Hossein Amini: I love European cinema of the Sixties. Plein Soleil (1960), the French Talented Mr Ripley [with Alain Delon directed by René Clément] was a huge influence. [Federico Fellini's] La Dolce Vita (1960) was a big influence in terms of that that was exactly the same period. I watched a lot of Antonioni movies because again the styling was very much of the period. And I just love Italian movies of that period particularly. I watch them again and again.

Liam Gillick, star of Joanna Hogg's Exhibition, recently had also professed to me his adoration for Clément's cool thriller and Maurice Ronet's performance.

AKT: Was it the style that attracted you to this subject for your first movie?

HA: The style is so important because it's about appearances. The movie is all about what's on the outside hiding what's on the inside.

AKT: That's a Highsmith specialty.

Rodarte Luke Skywalker Star Wars dress - Kate and Laura Mulleavy, have often displayed their love of cinema in the clothes they designed.
Rodarte Luke Skywalker Star Wars dress - Kate and Laura Mulleavy, have often displayed their love of cinema in the clothes they designed. Photo: Anne-Katrin Titze

HA: Yes, it's very Highsmith. The idea that you see this golden couple who are beautifully dressed coming out of the Acropolis for the first time. Then gradually, as the movie continues, they unravel as characters. The clothes get dirtier and the styling is shabbier. It felt like the clothes were an important part of their journey.

AKT: How did you work with your costume designer Steven Noble?

HA: With Steven Noble? I just gave him a lot of film references and we talked. Again, what was amazing was how I love the white suit in Plein Soleil that the Dicky Greenleaf character [Maurice Ronet] has. With it, it had a navy shirt. And Steven said, "no, let's make it a light blue shirt for Chester." So we were just throwing things around. And it's great as a writer to be finally able to have a say in those things.

AKT: Do you remember the first time you noticed costume design in a movie?

HA: I always think Vertigo is the film that talked to me. And that was a film about appearances as well. A combination of the clothes that Kim Novak wears and also her hairstyle - I remember shots from behind where you can see her hair very vividly. And Marnie was another Hitchcock film where the costumes really struck me. And then the coolness of La Dolce Vita, because everything is so beautiful and elegant, hiding, again, this corruption underneath.

Next, I chatted style with Kirsten Dunst, dressed in Chanel Couture on the red carpet that evening. A slight misunderstanding, turned into both of us professing our love for the Peter Pan collar.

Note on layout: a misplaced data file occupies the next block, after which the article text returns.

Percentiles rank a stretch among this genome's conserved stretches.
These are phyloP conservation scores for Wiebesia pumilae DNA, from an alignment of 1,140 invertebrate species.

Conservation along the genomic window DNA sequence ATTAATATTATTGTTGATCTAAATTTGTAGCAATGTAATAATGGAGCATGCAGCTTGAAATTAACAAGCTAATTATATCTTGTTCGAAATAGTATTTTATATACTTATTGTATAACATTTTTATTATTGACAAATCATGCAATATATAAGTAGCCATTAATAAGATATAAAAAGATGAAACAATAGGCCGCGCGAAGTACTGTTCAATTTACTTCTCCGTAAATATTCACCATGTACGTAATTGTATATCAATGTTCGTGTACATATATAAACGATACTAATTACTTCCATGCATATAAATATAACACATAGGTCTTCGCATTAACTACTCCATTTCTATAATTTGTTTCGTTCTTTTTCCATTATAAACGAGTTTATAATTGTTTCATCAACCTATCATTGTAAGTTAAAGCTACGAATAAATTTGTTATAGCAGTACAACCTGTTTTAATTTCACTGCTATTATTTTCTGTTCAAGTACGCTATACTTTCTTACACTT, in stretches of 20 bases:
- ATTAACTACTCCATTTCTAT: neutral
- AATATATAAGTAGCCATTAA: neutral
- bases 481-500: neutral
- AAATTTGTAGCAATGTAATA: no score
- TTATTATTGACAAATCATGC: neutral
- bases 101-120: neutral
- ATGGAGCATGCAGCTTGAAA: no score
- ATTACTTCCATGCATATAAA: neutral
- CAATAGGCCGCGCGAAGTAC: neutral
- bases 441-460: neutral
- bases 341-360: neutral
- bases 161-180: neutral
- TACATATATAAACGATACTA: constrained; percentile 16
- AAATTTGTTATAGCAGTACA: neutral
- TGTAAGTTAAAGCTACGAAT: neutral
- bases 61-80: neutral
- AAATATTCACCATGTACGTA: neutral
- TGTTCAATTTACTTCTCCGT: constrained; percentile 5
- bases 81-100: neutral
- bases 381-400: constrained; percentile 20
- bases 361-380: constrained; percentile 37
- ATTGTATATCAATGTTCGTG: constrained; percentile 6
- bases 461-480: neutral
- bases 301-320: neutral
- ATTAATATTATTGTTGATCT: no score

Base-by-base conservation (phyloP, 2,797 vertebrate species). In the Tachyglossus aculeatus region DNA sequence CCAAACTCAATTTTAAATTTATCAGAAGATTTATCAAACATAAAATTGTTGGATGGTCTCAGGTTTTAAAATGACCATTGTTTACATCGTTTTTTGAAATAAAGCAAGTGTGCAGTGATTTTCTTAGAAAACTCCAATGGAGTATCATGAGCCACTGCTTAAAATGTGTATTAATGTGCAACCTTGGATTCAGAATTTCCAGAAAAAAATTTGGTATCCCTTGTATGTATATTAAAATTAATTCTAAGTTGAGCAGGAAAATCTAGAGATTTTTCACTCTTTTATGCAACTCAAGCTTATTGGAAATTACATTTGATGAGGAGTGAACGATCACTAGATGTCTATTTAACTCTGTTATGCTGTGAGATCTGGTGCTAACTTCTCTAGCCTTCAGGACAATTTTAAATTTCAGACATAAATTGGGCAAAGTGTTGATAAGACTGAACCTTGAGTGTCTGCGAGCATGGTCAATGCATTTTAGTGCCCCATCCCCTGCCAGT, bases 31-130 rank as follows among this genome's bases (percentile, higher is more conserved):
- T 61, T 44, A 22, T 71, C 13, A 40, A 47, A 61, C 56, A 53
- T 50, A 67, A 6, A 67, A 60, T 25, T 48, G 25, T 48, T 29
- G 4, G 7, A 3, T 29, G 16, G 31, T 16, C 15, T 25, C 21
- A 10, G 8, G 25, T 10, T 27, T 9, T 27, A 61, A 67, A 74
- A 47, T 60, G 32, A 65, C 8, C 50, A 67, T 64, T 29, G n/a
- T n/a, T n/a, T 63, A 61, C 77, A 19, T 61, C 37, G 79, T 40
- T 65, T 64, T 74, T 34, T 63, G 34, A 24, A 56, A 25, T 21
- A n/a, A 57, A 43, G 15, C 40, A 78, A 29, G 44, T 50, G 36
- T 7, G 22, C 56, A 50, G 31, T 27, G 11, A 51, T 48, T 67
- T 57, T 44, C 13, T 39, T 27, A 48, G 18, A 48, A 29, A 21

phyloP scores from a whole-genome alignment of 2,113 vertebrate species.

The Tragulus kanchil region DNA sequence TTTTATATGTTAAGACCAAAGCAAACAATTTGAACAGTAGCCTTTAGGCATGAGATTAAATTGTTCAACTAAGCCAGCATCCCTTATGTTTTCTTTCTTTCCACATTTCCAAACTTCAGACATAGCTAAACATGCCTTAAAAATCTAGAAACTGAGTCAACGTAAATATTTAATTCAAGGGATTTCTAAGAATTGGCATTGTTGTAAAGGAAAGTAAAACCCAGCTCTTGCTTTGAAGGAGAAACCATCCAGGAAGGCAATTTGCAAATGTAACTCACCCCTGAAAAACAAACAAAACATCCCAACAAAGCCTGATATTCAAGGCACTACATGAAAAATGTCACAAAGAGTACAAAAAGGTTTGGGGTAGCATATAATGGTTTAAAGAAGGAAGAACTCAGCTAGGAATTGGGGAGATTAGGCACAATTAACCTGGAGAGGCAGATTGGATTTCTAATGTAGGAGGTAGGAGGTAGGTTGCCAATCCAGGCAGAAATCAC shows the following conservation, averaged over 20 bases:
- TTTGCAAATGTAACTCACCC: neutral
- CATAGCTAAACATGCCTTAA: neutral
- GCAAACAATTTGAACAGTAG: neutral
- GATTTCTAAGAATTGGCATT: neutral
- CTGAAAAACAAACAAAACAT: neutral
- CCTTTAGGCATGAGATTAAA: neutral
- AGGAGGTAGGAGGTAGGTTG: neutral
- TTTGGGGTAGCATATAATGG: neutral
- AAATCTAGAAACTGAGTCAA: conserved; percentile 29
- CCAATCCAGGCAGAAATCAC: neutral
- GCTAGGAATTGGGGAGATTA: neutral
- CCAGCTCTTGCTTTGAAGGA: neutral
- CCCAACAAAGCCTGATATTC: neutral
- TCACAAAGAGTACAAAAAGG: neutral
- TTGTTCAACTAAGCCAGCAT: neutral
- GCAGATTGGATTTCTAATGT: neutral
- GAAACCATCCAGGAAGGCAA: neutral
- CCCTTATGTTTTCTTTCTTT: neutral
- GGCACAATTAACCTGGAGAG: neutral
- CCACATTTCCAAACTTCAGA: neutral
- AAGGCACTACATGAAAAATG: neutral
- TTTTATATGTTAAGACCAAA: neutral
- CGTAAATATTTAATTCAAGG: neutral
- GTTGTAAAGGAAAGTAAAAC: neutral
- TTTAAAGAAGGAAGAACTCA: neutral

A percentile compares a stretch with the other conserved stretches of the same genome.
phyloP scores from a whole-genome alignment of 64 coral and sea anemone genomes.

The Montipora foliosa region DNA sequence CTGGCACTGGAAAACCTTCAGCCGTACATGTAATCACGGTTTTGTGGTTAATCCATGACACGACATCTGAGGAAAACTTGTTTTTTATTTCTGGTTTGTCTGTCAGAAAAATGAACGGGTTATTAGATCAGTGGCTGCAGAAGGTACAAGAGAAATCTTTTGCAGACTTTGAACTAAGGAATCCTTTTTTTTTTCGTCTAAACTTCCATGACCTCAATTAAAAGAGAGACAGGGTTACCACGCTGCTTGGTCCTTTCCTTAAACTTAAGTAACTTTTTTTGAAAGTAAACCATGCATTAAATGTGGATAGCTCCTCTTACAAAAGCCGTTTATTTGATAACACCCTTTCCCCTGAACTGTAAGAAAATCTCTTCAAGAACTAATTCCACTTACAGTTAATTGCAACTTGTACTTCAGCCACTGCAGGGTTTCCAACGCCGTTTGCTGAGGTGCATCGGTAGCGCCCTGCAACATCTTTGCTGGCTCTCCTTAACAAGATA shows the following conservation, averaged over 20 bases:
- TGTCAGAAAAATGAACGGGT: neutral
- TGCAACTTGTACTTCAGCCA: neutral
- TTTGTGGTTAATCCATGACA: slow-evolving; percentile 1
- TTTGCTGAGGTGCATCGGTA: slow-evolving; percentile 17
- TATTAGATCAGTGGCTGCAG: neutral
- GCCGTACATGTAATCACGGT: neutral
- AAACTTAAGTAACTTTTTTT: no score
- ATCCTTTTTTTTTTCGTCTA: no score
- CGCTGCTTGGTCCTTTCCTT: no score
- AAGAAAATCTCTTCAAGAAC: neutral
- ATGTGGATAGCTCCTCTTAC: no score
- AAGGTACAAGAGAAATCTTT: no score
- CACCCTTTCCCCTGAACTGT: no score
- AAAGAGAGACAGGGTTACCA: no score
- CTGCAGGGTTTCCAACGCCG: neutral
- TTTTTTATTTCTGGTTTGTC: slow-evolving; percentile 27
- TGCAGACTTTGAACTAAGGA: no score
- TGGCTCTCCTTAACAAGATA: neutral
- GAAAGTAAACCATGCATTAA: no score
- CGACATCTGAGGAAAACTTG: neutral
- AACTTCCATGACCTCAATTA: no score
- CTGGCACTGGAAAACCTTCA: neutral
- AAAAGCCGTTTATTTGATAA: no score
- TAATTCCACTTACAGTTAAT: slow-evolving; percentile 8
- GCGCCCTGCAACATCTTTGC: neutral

Sonic Youth's Kim Gordon on the The Two Faces Of January red carpet
Sonic Youth's Kim Gordon on the The Two Faces Of January red carpet Photo: Anne-Katrin Titze

Anne-Katrin Titze: Style is obviously very important in Two Faces Of January. Do you remember the first time that you noticed costumes in a movie and thought oh, I love this?

Kirsten Dunst: You know what's funny? What came to mind just now - there was a Thierry Mugler ad when I was younger. There was a girl in a dress that was half blue and half red lace. I was like, I love that color combo together. That was kind of my first thing. My mom always had a good collection. She lived in Europe for ten years and she always had good clothes, my mom.

AKT: Any movie clothes that impressed you?

KD: When I was young young? I mean, how young are we talking about here? What age?

AKT: Any! (Kirsten hears Annie)

KD: Annie! Annie was like a huge style influence. I could still wear little Peter Pan collars like Annie.

Anne-Katrin Titze: Was there a movie that made you want to dress a certain way?

Emma Ostilly: The Devil Wears Prada was definitely inspiration for fashion for me. I felt like going shopping after watching that movie.

AKT: Any particular outfit?

EO: I think when Anne Hathaway wears her thigh-high leather boots. I bought those a couple of years later when I was older. When I was little I liked big gowns and really girly stuff.

Before the screening, Magnolia Pictures co-founder Eamonn Bowles introduced the director and his stars and reminded us of Patricia Highsmith's filmic legacy.

Eamonn Bowles: Very specifically literary, there've been a number of really great film adaptations - Purple Noon, The Talented Mr. Ripley, Strangers on a Train and tonight we'll see an additional film added.

Hossein Amini: As a first time director you are always at the mercy of very very powerful and talented actors. They could have made me feel very small and stupid but they were extraordinarily kind and generous.

The Magnolia Pictures after party was held at the Jazz Room at The General on the Bowery sponsored by Tequila Patrón and EMM Group.

The Two Faces of January opens in the US on September 26.